As iron sharpens iron, so one person sharpens another. – Proverbs 27:17, NIV
Maybe it is just my own story and bad experiences, but these days I am highly skeptical of “Men’s Ministries” (or “Women’s Ministries”). They are often sold as places for men and women to deal with deep issues with their own gender. For men, this usually means–for evangelicals–that you talk about porn problems, masturbation, and the need to “man-up.”
While I do enjoy connecting with other men, I am concerned that such ministries can easily devolve into locus of snake oil purveyors. What I mean by this is how such gendered retreats are easy pickings for people teaching men and women how to “affair proof” their marriages, which is to say lay the foundation for believing “The Shared Responsibility Lie.“
Also, I have issues with gender training in general.
Teaching on submission for wives can easily devolved into teaching passivity and preparing women to be victimized by their husbands (e.g. “You need to submit to your husband’s physical abuse for a season” advice as promoted by a prominent evangelical pastor). This sort of teaching–without critical thinking–can easily piggyback on the general shaming message to women who can’t “keep their man.”
On the flip-side, teaching mean to be leaders of their households can easily lend itself to shaming messages if that man finds himself abandoned or cheated on by his wife. This sort of teaching–without critical thinking–can easily piggyback on the general shaming message to men about never being weak or showing weakness.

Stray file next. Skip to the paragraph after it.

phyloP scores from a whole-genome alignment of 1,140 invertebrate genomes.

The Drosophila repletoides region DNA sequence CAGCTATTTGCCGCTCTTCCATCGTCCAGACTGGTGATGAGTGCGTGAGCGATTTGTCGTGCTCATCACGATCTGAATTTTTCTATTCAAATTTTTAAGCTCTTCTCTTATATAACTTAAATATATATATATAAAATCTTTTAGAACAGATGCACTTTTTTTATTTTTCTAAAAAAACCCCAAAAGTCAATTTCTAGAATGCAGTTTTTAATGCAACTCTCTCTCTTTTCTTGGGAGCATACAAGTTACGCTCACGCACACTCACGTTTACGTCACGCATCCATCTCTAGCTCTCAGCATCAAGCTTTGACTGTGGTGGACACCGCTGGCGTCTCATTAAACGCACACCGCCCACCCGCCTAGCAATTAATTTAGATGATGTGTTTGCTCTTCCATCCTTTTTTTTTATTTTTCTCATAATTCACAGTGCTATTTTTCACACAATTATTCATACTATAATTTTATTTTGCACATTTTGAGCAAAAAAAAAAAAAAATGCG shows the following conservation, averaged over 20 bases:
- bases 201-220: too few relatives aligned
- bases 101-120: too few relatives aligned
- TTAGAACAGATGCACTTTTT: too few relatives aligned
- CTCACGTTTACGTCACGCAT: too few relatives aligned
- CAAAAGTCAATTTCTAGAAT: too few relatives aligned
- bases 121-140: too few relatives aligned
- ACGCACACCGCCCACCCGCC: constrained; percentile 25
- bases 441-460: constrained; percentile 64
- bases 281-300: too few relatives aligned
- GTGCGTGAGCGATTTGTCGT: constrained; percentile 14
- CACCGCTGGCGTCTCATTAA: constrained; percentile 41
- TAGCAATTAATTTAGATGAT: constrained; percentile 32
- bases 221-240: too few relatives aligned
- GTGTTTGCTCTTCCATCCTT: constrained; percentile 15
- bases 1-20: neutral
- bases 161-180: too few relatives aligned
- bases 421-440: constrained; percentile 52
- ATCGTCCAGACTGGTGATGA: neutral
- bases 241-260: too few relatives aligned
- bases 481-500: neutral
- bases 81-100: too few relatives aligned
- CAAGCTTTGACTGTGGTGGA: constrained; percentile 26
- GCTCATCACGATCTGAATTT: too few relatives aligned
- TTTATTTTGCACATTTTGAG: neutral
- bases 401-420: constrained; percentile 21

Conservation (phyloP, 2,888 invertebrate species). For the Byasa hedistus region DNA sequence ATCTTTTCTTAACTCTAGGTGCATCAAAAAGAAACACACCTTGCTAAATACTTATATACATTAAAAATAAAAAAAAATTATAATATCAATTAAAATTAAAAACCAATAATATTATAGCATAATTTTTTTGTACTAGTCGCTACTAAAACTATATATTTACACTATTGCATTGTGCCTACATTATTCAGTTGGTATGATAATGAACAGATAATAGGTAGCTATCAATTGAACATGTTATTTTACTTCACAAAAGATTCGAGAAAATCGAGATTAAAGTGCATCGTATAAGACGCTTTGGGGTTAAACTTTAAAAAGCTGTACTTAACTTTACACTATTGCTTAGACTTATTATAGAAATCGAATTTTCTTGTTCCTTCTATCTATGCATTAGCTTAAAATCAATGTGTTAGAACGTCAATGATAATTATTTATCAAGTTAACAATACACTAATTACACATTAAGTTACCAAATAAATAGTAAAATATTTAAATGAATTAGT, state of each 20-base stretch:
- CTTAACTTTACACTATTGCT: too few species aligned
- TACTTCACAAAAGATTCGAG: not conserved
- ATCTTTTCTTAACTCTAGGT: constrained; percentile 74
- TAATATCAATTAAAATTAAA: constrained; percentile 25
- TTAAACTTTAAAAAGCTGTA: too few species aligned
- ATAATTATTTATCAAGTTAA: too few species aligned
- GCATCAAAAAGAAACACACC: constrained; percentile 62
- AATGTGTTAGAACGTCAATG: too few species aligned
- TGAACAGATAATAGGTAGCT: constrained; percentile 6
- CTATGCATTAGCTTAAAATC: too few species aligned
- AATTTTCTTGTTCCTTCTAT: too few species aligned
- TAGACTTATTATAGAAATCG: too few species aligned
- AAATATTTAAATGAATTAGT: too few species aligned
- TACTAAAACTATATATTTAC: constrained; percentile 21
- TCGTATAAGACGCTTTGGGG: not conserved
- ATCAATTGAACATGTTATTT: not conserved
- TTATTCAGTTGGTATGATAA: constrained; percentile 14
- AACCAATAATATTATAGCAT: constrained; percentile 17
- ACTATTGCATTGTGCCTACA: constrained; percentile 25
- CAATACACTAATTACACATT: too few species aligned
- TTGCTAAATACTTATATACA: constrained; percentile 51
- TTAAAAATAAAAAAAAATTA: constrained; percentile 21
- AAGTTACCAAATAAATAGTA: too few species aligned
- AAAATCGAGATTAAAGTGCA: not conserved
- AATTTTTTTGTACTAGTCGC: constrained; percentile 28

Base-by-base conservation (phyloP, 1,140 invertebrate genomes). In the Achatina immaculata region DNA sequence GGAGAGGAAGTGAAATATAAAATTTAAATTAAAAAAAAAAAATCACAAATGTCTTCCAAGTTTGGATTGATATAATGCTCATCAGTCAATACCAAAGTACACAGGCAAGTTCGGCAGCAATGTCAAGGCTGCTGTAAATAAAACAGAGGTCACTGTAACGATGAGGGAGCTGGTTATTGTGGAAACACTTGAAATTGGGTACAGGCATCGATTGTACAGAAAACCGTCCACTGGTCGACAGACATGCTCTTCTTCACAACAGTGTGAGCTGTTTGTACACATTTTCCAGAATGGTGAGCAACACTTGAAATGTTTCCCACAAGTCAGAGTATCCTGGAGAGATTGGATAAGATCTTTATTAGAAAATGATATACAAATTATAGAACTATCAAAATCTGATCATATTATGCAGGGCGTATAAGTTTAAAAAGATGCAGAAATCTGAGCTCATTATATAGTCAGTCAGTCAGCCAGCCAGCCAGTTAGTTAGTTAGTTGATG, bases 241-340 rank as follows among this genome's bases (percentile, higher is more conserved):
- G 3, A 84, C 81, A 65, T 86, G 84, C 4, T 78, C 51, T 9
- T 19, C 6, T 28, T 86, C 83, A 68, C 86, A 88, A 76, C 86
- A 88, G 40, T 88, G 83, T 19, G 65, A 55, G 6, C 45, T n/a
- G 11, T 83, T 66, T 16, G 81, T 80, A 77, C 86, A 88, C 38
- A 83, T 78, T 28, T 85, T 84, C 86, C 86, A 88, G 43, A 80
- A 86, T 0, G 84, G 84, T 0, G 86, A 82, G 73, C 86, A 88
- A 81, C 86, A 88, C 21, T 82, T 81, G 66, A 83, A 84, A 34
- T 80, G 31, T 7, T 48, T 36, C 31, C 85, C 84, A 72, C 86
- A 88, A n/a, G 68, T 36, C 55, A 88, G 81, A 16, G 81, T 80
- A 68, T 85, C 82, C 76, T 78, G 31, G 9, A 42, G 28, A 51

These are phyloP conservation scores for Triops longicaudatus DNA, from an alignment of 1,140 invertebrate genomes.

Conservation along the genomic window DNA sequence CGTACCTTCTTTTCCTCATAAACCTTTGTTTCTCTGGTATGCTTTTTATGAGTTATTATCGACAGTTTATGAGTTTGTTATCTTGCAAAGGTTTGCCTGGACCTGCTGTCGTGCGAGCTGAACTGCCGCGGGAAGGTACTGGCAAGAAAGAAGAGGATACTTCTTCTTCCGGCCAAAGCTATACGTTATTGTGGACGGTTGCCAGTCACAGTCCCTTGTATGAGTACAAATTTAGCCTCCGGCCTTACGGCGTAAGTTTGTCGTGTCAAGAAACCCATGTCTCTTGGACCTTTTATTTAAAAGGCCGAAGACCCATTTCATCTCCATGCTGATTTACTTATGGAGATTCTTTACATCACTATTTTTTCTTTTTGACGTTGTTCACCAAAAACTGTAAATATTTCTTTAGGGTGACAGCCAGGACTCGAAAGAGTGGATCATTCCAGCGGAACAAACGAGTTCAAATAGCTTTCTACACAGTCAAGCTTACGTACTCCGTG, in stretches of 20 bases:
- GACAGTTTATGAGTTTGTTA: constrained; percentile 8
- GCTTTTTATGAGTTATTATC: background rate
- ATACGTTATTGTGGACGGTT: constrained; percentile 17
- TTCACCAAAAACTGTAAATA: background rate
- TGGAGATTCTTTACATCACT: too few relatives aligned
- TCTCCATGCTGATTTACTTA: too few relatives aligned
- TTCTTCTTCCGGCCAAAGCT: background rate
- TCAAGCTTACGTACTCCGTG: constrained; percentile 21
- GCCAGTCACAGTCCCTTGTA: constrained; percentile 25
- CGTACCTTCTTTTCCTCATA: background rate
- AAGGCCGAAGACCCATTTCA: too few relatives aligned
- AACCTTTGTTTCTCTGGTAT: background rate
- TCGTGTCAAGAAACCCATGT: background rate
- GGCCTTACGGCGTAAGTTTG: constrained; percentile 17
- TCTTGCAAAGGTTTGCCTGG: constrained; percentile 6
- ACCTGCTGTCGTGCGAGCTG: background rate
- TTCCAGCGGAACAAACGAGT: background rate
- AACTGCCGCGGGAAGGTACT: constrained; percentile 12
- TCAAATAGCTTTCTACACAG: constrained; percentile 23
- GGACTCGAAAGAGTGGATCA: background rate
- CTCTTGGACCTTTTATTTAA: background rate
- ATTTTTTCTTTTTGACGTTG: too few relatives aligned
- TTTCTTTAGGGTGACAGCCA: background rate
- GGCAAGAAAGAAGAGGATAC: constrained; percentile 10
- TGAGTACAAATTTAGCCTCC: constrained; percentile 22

Fellowship is important. Same gender fellowship is important as well.
However, I am concerned that not enough is done to critically examine our own evangelical sub-culture and rigid gender role training. This lack of sub-culture awareness makes such groups suspect to me, at least.
Is the fellowship really worth being part of a group that teaches things that caused so much pain in my life (e.g. the lie that I was partially to blame for my wife leaving me since I am the head of the household)?
I don’t know. Sometimes I say, “Yes” and sometimes I say, “No.”
Regardless, I no longer look outside for a group to define my masculinity. God made me a true man, and I no longer care to play the evangelical subculture hustle games to convince others of what I and God already know.